Bristol Airport has blamed a ‘speculative’ cyber attack for the failure of its flight display screens over two days.
Although the airport said there was no disruption to flights, some passengers complained on social media of baggage delays and lack of communication.
Extra staff were drafted in and had to resort to writing flight times on white boards with marker pens to keep passengers informed.
Passengers were advised to arrive early and allow extra time for check-in and boarding.
An airport spokesman told the BBC that information screens were taken offline early on Friday as a precautionary measure to contain an attack similar to so-called ‘ransomware’.
This is a malicious software designed to block access to a computer system until a sum of money is paid, although the spokesman said in this case there was no ransom paid.
Spokesman James Gore earlier told the BBC: “The indications are that this was a speculative attempt rather than targeted attack on Bristol Airport.”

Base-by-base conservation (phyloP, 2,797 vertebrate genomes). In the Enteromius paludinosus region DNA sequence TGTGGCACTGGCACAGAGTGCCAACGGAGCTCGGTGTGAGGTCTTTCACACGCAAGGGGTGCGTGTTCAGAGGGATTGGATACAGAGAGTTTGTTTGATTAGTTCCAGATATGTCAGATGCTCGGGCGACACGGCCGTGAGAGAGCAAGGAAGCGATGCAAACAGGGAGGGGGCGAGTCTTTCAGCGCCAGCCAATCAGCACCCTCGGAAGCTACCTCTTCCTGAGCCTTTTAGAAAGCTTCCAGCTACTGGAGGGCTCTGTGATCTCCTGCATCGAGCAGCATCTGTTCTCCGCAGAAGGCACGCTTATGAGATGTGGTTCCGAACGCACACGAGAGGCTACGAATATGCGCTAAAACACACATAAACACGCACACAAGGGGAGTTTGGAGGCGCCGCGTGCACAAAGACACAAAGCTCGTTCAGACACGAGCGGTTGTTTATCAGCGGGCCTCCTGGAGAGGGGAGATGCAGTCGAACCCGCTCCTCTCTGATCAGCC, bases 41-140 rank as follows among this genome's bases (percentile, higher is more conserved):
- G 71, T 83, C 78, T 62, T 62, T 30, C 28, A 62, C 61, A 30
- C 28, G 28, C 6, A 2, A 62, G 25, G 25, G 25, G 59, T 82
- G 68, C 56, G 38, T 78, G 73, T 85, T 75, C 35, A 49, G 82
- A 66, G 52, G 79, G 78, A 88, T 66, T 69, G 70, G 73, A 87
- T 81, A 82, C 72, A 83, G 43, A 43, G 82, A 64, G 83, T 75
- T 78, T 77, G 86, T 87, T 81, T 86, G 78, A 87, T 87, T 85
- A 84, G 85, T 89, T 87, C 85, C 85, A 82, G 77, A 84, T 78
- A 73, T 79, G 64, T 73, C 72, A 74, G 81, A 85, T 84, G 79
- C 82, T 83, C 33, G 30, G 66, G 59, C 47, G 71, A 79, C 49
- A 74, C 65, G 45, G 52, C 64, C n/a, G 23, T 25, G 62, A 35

He insisted that at no point was the safety or security of its systems impacted or put at risk.
An airport spokesman said this morning: “Established contingency plans were implemented to keep passengers informed about flight information. Flight operations remained unaffected.
“Bristol Airport always remains vigilant against all types of hostile on-line activity. As with every event of any type we will monitor and keep under review how to avoid it re-occurring. However, it is important to recognise that security measures already in place ensured minimum disruption to passenger journeys.
“Live flight information has now been restored to digital screens in key locations throughout the terminal at Bristol Airport. Additional staff will remain in place to assist passengers while work continues to restore site-wide coverage.”
CEO Dave Lees said: “We are grateful to passengers for the patience they have shown. We would also like to thank colleagues, airlines and business partners whose hard work has enabled flights to operate to schedule during this difficult time.”